Whether you are implementing Agile in a small company or a large company, one team or numerous teams, there are several best practices that boost not only the speed of the implementation and not only its quality but also the most important key factor, the ability to stick for a long time and basically to create the right new DNA. This presentation describes the common mistakes that are usually done when adopting Agile and Scrum and how to avoid them.
Agile change and transformation
Many organizations find they have hit a wall in their Agile transformation. Something is still missing: the culture has not changed, leaders do not yet fully understand their full Agile role, the structure is not aligned around value streams, teams find major obstacles to doing, and being, Agile. The causes of these dilemmas are not simple; if they were, you would have solved them by now.
Agile development starts with small Scrum teams tackling small problems. After some initial successes the organization gets more ambitious, and tries to scale Agile, getting more teams tackling bigger problems. At some point these endeavors run headlong into finance and governance structures from a different era, designed with huge projects in mind, and it usually doesn’t end well.
Continuous Digital is the companion book of the Project Myopia book also written by Allan Kelly. Both books are related to its viewpoint that software development activity needs a better framework that the project approach to be successful. If Project Myopia is the book describing the concepts behind his proposal, Continuous Digital provides the “how to”.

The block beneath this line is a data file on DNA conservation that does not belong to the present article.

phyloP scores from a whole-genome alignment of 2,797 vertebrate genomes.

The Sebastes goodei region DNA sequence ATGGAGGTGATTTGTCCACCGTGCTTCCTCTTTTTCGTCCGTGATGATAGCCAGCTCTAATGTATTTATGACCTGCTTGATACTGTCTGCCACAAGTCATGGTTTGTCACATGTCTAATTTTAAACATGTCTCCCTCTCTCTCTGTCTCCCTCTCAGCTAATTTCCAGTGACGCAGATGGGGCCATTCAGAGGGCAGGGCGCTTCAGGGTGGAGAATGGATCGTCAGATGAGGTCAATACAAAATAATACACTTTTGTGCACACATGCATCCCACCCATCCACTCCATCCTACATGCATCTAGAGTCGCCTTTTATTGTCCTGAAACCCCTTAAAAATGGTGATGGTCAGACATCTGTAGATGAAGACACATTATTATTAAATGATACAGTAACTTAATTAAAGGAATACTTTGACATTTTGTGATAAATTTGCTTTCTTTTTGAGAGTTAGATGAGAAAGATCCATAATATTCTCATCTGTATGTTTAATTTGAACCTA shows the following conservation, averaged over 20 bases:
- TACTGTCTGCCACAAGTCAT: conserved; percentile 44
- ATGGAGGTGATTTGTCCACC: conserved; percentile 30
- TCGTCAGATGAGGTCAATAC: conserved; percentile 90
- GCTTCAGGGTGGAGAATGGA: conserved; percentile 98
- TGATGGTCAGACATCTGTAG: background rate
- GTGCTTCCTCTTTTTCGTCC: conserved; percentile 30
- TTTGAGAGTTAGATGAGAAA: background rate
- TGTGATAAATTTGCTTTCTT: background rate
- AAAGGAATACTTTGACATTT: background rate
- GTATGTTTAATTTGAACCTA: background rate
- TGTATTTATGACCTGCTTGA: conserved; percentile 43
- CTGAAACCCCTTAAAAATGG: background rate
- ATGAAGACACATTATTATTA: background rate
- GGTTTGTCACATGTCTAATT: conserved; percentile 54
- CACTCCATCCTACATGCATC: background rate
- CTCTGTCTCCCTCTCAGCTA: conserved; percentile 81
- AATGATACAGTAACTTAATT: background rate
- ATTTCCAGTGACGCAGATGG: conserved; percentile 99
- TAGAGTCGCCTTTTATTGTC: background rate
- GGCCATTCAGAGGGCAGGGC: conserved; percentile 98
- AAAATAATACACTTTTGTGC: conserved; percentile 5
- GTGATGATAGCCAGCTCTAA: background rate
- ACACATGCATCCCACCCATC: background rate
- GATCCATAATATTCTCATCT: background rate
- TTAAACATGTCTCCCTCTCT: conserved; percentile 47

In this era of Agile development, we hear a lot about different styles, flavors and even frameworks. When you have the experience of facilitating the Agile journey in big as well as small companies, one thing that you will learn is that one size does not fit all. The only thing that seems to be working is what the presenter choose to call polyglot Agile, being able to “speak” different languages with different teams within the same company.
Large-scale Agile and Scrum transformations are in fashion and senior leadership want their enterprises across the land to “be Agile” or at least be seen to “be Agile”. But what does that mean? What are the risks? What does that cost? Agile transformation is an organizational change that is often assumed to be something much less significant or wide-reaching than it actually is.
To achieve true business agility, leaders must not only grow and support self-reliant, cross-functional, self-organizing Scrum teams, they must also change the way their organizations fund and oversee their agile initiatives. They must believe in feedback and allow that feedback to work. However, old measures like “on time” and “within budget” are not useful when markets and customers are constantly changing, potentially resulting in delivering great solutions to problems that no longer exist.